therefore been graded 'x' for 'perl-5.29.8-grade' even if
they got a 'PASS' for 'perl-5.29.7-grade'.

a. As already reported to this list
(https://www.nntp.perl.org/group/perl.perl5.porters/2019/02/msg253766.html),
intermittent failures in CPAN distribution
IPC-Server-Simple's test suite prevented that module from
being installed, which in turn prevented all of its reverse
dependencies from being reached for testing.  That meant
that most of the DateTime/DistZilla/RoseDB sub-universe of
distributions got a grade of 'x' this month.

b. In contrast, Chase Whitener's work on File-Slurp means
that that distribution is now perl-5.30-compliant.  That it
turn meant that its many revdeps within the cpan-river-3000
were reached for testing this month and graded accordingly.
Thanks again, genio!  Along the same line, thanks to CPAN
authors JHTHORSEN (Mojolicious-Plugin-OpenAPI); GFUJI
(MouseX-Getopt); and GUGOD (invoker) for new CPAN releases
which responded to bug tickets I and others have filed and
which enable those distributions to PASS once again.

2. Changes in the Perl 5 core distribution during the past
month caused failures in certain CPAN River 3000
distributions.

a. Of these, so far there is only one attributable to
changes in the part of the core under the supervision of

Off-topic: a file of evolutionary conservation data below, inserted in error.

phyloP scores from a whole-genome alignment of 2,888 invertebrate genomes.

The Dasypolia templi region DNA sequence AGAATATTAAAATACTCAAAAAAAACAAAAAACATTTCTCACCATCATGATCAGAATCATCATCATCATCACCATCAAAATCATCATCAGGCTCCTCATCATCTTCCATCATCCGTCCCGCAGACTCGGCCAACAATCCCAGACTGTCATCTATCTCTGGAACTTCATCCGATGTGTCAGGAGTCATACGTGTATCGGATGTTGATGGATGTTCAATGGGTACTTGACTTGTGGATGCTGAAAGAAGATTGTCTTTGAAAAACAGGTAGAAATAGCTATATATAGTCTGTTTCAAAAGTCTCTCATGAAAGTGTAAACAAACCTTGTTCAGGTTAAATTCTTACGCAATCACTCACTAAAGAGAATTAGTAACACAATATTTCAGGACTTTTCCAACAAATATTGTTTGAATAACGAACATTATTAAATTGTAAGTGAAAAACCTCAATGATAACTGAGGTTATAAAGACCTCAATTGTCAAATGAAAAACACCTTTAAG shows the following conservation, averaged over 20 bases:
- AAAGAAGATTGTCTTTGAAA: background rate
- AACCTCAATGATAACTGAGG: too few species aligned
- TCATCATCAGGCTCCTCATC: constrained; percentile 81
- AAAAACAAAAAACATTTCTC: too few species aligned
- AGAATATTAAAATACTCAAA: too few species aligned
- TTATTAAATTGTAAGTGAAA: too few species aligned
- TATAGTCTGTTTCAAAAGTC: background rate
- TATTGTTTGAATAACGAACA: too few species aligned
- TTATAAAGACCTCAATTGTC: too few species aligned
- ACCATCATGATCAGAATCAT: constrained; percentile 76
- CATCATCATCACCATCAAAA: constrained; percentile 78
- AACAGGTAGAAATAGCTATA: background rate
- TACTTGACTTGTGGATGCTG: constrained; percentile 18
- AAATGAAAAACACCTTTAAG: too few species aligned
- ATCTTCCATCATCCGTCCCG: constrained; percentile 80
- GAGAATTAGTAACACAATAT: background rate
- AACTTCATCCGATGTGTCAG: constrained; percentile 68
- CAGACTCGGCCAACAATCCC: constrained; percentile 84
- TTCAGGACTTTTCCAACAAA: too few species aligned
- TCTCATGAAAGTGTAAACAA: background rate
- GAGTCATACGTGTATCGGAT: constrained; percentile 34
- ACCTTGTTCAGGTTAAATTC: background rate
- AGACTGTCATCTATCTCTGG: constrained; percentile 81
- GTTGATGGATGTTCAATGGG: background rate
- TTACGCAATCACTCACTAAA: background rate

Perl 5 Porters:  the failures in Net::IDN::Encode already
reported in
https://rt.perl.org/Ticket/Display.html?id=133860.

b. Certain CPAN River 3000 distributions FAILed this month
because of changes in modules which ship with the Perl 5
core but are maintained upstream on CPAN.  These include:

i. Data-Recursive-Encode.  Failure likely due to change in
Encode-2.99.  See:
https://rt.cpan.org/Ticket/Display.html?id=128601.

ii.  Test-Kwalitee-Extra.  Failure possibly due to changes
in the Test-Simple distribution.  See:
https://rt.cpan.org/Ticket/Display.html?id=128602.

iii.  Test-PerlTidy.  Failure possible due to changes in the
Test-Simple distribution.  See:
https://rt.cpan.org/Ticket/Display.html?id=128603.

c. IPC-ShareLite.  I don't fully understand this failure so
I have filed
https://rt.cpan.org/Ticket/Display.html?id=128599.

III.  Acknowledgements

This project benefited from discussion at the Perl 5 Core
Hackathon held in Amsterdam in October 2017, so thanks to
participants in that event and to the organizations which
sponsored it.

This project also benefits from the generous donation of a
server by the New York City BSD Users Group (NYCBUG) and the
system administration expertise of Mark Saad and George
Rosamond.

This project also benefitted from assistance in reviewing
test failure reports by three members of Philadelphia
Perlmongers: John Karr, Walt Mankowski and Thomas McKernan.

This project also benefits from the system administration
expertise of Andrew Villano of New York Perlmongers.  Andrew
Villano and I made a presentation on this project at a joint
meeting of NYCBUG and New York Perlmongers (ny.pm) on
November 7.  See below for links.

IV. References

See my presentation at the North American Perl Conference held in
Salt Lake City in June 2018:
http://thenceforward.net/perl/tpc/TPC-NA-2018/test-against-dev.pdf

Text of the Nov 07 2018 NYCBUG/ny.pm presentation can be found at
http://thenceforward.net/perl/talks/nycbug-presentation-20181107.html;
slides at
http://thenceforward.net/perl/talks/nycbug-presentation-20181107.odp
(LibreOffice Impress).

Thank you very much.
Jim Keenan